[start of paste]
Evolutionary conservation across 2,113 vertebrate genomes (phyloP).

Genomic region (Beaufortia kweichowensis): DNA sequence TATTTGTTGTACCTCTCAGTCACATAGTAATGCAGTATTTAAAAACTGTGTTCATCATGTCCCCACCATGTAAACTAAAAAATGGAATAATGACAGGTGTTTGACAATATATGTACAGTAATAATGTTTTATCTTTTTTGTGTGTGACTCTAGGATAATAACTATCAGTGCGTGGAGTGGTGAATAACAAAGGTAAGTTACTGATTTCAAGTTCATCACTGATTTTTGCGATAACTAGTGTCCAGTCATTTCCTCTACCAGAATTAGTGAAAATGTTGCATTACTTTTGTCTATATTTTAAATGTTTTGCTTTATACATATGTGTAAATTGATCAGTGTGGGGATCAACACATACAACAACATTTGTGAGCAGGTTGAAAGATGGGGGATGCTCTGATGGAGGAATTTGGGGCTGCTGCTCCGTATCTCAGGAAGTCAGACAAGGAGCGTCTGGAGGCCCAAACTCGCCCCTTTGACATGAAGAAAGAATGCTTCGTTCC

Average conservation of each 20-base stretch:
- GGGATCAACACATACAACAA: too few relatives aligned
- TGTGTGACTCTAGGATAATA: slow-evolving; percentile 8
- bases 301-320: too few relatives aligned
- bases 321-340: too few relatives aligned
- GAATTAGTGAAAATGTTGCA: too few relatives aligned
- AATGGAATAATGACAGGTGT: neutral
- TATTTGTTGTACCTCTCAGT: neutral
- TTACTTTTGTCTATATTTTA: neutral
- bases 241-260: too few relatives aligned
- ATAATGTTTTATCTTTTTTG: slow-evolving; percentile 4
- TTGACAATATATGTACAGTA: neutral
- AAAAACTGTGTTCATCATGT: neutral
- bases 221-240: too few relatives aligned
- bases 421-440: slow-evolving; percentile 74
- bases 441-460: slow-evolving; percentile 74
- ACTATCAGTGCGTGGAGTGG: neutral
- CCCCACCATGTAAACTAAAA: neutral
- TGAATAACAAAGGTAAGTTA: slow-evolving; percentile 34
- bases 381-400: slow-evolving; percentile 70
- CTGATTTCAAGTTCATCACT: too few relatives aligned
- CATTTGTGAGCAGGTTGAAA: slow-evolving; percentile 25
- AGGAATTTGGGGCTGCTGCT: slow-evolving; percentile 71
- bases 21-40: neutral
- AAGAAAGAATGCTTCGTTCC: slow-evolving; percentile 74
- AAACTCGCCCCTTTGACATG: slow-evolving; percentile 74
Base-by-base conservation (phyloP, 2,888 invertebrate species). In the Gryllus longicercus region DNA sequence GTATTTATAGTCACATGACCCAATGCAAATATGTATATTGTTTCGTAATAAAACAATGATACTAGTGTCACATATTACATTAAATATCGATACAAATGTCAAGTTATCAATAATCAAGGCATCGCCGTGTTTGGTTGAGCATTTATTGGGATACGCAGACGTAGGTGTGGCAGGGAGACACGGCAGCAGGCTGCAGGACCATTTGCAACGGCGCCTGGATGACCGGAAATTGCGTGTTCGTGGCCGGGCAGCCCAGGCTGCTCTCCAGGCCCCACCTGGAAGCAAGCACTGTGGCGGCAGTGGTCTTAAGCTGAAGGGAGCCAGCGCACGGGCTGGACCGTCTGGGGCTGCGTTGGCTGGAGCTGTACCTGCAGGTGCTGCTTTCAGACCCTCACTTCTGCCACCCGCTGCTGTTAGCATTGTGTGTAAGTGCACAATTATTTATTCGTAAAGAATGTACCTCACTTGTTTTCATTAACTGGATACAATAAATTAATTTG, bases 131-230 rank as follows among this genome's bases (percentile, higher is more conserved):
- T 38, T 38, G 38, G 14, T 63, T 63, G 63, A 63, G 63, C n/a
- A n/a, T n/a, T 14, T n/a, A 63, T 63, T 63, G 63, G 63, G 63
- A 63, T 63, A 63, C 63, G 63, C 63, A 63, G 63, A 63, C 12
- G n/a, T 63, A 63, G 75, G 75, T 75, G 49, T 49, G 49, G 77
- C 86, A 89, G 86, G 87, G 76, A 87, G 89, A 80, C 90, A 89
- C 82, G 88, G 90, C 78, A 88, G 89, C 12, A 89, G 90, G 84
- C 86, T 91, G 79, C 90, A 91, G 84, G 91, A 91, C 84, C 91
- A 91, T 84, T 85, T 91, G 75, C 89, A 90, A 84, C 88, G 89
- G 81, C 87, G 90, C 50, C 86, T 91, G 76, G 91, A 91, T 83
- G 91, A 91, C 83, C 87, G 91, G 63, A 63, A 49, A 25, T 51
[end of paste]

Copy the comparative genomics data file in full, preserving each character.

Evolutionary conservation across 2,113 vertebrate genomes (phyloP).

Genomic region (Beaufortia kweichowensis): DNA sequence TATTTGTTGTACCTCTCAGTCACATAGTAATGCAGTATTTAAAAACTGTGTTCATCATGTCCCCACCATGTAAACTAAAAAATGGAATAATGACAGGTGTTTGACAATATATGTACAGTAATAATGTTTTATCTTTTTTGTGTGTGACTCTAGGATAATAACTATCAGTGCGTGGAGTGGTGAATAACAAAGGTAAGTTACTGATTTCAAGTTCATCACTGATTTTTGCGATAACTAGTGTCCAGTCATTTCCTCTACCAGAATTAGTGAAAATGTTGCATTACTTTTGTCTATATTTTAAATGTTTTGCTTTATACATATGTGTAAATTGATCAGTGTGGGGATCAACACATACAACAACATTTGTGAGCAGGTTGAAAGATGGGGGATGCTCTGATGGAGGAATTTGGGGCTGCTGCTCCGTATCTCAGGAAGTCAGACAAGGAGCGTCTGGAGGCCCAAACTCGCCCCTTTGACATGAAGAAAGAATGCTTCGTTCC

Average conservation of each 20-base stretch:
- GGGATCAACACATACAACAA: too few relatives aligned
- TGTGTGACTCTAGGATAATA: slow-evolving; percentile 8
- bases 301-320: too few relatives aligned
- bases 321-340: too few relatives aligned
- GAATTAGTGAAAATGTTGCA: too few relatives aligned
- AATGGAATAATGACAGGTGT: neutral
- TATTTGTTGTACCTCTCAGT: neutral
- TTACTTTTGTCTATATTTTA: neutral
- bases 241-260: too few relatives aligned
- ATAATGTTTTATCTTTTTTG: slow-evolving; percentile 4
- TTGACAATATATGTACAGTA: neutral
- AAAAACTGTGTTCATCATGT: neutral
- bases 221-240: too few relatives aligned
- bases 421-440: slow-evolving; percentile 74
- bases 441-460: slow-evolving; percentile 74
- ACTATCAGTGCGTGGAGTGG: neutral
- CCCCACCATGTAAACTAAAA: neutral
- TGAATAACAAAGGTAAGTTA: slow-evolving; percentile 34
- bases 381-400: slow-evolving; percentile 70
- CTGATTTCAAGTTCATCACT: too few relatives aligned
- CATTTGTGAGCAGGTTGAAA: slow-evolving; percentile 25
- AGGAATTTGGGGCTGCTGCT: slow-evolving; percentile 71
- bases 21-40: neutral
- AAGAAAGAATGCTTCGTTCC: slow-evolving; percentile 74
- AAACTCGCCCCTTTGACATG: slow-evolving; percentile 74
Base-by-base conservation (phyloP, 2,888 invertebrate species). In the Gryllus longicercus region DNA sequence GTATTTATAGTCACATGACCCAATGCAAATATGTATATTGTTTCGTAATAAAACAATGATACTAGTGTCACATATTACATTAAATATCGATACAAATGTCAAGTTATCAATAATCAAGGCATCGCCGTGTTTGGTTGAGCATTTATTGGGATACGCAGACGTAGGTGTGGCAGGGAGACACGGCAGCAGGCTGCAGGACCATTTGCAACGGCGCCTGGATGACCGGAAATTGCGTGTTCGTGGCCGGGCAGCCCAGGCTGCTCTCCAGGCCCCACCTGGAAGCAAGCACTGTGGCGGCAGTGGTCTTAAGCTGAAGGGAGCCAGCGCACGGGCTGGACCGTCTGGGGCTGCGTTGGCTGGAGCTGTACCTGCAGGTGCTGCTTTCAGACCCTCACTTCTGCCACCCGCTGCTGTTAGCATTGTGTGTAAGTGCACAATTATTTATTCGTAAAGAATGTACCTCACTTGTTTTCATTAACTGGATACAATAAATTAATTTG, bases 131-230 rank as follows among this genome's bases (percentile, higher is more conserved):
- T 38, T 38, G 38, G 14, T 63, T 63, G 63, A 63, G 63, C n/a
- A n/a, T n/a, T 14, T n/a, A 63, T 63, T 63, G 63, G 63, G 63
- A 63, T 63, A 63, C 63, G 63, C 63, A 63, G 63, A 63, C 12
- G n/a, T 63, A 63, G 75, G 75, T 75, G 49, T 49, G 49, G 77
- C 86, A 89, G 86, G 87, G 76, A 87, G 89, A 80, C 90, A 89
- C 82, G 88, G 90, C 78, A 88, G 89, C 12, A 89, G 90, G 84
- C 86, T 91, G 79, C 90, A 91, G 84, G 91, A 91, C 84, C 91
- A 91, T 84, T 85, T 91, G 75, C 89, A 90, A 84, C 88, G 89
- G 81, C 87, G 90, C 50, C 86, T 91, G 76, G 91, A 91, T 83
- G 91, A 91, C 83, C 87, G 91, G 63, A 63, A 49, A 25, T 51